One of the most powerful objections one could raise to the critique I’ve been making regarding Israel and international law would be that it is a “shooting the messenger” – style argument. “So what if the institutions condemning Israel as being in violation of international law are flawed or even corrupt?” the argument goes. “If Israel is guilty of what they say, then it shouldn’t matter who is making the accusations.”
This is actually a strong argument, which also implies another one that says it doesn’t matter if other nations (including Israel’s accusers) are guilty of even greater human rights “crimes,” since the question under discussion is Israel’s guilt (or innocence) of the charges.
Israel’s supporters need to treat this argument with respect since Israel does not stand alone with regard to the developing framework of international institutions and rules, so should not be quick to dismiss the entire edifice as illegitimate.
In order to counter this argument, one would need to demonstrate that there exist objective standards for judging whether these accusations are unfair or not. And fortunately, we can go back to our original discussion of the nature of law to find such standards.
If you recall, this analysis began by describing the rule of law (based on consent and enforcement) representing a pact between generations to believe (and raise their children to believe) that the law is fair and thus worth preserving. And there are some situations which have reasonably shaken this belief, (regardless of the societies in which these situations have emerged).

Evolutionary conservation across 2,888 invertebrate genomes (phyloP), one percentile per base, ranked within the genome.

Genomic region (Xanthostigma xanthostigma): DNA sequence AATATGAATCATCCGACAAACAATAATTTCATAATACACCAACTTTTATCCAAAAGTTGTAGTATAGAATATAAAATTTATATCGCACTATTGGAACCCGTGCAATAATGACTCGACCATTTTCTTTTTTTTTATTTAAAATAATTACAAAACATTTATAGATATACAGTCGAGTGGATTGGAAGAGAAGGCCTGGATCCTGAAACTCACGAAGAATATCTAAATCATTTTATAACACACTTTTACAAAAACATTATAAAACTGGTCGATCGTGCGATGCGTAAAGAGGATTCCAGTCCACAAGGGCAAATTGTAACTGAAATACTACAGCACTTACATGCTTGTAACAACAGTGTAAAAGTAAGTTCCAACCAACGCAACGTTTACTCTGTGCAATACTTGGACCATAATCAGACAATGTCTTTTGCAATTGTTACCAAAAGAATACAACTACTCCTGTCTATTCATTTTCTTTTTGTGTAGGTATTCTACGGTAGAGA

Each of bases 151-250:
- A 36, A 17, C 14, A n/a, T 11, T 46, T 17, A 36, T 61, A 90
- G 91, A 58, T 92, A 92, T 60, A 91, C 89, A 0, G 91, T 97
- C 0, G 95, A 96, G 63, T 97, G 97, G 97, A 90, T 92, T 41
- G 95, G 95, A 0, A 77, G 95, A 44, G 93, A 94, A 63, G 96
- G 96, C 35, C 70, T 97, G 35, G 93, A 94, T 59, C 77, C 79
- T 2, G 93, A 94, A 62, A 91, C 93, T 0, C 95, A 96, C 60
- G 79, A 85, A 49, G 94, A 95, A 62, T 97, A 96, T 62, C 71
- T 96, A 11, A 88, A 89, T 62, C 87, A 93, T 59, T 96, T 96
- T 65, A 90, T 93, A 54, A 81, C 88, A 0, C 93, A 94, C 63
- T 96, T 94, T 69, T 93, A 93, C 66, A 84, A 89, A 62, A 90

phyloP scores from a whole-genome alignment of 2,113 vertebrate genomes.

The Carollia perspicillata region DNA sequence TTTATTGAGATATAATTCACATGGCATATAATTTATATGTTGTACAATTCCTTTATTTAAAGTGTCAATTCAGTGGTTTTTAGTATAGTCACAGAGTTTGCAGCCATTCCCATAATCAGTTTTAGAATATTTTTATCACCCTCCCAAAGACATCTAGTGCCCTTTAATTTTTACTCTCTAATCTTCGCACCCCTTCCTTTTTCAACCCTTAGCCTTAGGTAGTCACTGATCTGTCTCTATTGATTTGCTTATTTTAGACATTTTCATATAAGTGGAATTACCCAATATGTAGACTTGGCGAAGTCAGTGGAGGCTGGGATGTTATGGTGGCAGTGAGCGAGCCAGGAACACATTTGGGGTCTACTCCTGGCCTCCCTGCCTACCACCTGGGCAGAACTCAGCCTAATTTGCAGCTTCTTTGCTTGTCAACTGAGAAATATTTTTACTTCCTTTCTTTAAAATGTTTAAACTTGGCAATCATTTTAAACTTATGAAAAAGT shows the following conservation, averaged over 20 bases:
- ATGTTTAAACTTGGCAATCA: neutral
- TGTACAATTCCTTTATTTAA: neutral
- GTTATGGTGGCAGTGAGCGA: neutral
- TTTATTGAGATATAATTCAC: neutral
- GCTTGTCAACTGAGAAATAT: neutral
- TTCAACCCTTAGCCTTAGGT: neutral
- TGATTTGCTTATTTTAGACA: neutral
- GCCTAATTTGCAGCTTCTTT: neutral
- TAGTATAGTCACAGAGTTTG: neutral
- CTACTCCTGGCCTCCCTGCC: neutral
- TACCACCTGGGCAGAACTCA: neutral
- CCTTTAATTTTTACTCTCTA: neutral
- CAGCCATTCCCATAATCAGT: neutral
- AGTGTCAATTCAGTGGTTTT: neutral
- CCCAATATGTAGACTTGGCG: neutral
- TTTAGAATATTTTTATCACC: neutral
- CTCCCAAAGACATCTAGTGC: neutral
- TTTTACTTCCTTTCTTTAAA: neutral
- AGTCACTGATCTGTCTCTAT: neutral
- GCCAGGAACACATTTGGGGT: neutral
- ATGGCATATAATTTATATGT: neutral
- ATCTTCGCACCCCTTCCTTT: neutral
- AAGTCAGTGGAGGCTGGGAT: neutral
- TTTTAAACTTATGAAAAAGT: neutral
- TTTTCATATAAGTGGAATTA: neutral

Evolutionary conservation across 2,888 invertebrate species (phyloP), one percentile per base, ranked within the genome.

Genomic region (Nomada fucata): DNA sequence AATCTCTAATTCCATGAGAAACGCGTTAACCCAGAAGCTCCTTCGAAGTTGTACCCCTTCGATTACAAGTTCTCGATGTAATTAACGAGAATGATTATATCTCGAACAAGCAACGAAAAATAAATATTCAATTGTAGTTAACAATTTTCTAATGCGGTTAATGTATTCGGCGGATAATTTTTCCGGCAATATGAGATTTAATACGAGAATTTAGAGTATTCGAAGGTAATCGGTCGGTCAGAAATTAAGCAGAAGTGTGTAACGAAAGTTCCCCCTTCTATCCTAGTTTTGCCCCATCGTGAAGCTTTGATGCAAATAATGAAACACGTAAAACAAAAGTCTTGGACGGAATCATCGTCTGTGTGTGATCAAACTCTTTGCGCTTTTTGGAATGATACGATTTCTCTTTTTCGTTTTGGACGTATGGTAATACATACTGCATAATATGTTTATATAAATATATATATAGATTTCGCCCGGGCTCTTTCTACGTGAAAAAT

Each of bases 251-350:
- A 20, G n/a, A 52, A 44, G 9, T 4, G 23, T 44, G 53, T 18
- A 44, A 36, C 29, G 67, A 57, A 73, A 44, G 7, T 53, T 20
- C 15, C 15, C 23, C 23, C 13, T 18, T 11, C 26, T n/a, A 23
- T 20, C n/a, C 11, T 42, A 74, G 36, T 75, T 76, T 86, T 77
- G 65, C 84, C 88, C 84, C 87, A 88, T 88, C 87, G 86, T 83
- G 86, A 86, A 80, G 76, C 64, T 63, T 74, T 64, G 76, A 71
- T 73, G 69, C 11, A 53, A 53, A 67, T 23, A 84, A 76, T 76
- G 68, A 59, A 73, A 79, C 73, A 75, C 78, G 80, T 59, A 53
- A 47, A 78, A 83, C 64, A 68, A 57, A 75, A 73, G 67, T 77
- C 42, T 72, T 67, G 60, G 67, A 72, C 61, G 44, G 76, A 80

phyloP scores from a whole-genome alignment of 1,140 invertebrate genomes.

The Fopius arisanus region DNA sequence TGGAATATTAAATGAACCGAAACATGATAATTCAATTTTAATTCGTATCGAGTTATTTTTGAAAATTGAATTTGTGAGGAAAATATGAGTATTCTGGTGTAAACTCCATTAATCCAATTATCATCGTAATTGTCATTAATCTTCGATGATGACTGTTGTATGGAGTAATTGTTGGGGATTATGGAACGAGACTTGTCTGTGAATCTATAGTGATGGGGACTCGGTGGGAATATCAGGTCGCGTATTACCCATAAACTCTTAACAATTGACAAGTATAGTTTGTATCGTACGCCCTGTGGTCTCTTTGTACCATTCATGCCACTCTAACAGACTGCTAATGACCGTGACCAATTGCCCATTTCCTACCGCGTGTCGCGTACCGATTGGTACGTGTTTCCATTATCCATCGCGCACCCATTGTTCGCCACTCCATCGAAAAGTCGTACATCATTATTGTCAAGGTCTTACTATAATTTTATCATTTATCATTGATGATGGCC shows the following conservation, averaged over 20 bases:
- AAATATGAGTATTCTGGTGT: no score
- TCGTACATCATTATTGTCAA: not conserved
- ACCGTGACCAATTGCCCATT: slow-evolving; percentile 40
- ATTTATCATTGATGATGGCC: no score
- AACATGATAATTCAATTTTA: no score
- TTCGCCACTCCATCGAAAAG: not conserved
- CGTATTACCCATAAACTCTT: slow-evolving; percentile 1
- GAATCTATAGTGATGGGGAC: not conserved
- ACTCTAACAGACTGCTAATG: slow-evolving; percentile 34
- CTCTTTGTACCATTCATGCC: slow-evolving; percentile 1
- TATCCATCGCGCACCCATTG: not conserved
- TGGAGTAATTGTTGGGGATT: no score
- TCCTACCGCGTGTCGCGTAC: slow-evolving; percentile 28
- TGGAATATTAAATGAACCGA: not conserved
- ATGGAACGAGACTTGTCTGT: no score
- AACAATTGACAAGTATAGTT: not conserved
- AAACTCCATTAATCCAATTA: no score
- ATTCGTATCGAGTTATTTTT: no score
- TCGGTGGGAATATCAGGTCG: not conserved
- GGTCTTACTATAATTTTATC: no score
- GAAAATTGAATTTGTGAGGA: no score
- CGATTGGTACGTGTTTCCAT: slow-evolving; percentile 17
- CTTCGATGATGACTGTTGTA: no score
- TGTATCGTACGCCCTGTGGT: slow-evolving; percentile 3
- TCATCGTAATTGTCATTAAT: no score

The first is inequality before the law. After all, the law is meant to be impartial (and blind), applying equally to rich and poor, aristocrat and worker, well-connected and isolated. And if it can be demonstrated that law is applied unequally on a systematic basis, that is a strong foundation for challenging its legitimacy.
Inequality before the law can take two forms: a law that can clearly be applied to many instead being applied to just an unfortunate few. Alternatively, law can be written so selectively and precisely that it is designed to prosecute just a few specific individuals or groups. The non-stop (and systematic) condemnation of Israel by international bodies made up of nations far more guilty of the crimes they accuse Israel of committing fall into the former category. And the increasingly narrow definitions of “Occupation” (which didn’t apply to Jordan and Egypt when they occupied the West Bank and Gaza, but are now considered the worst crime on the planet, just short of genocide) is an example of the latter.
The other principle that can be used to demonstrate the fairness vs. unfairness of law is the notion of selectivity, in this case selectively enforcing parts of a law while ignoring important components (such as context, qualifiers or additional obligations) found elsewhere in the same law.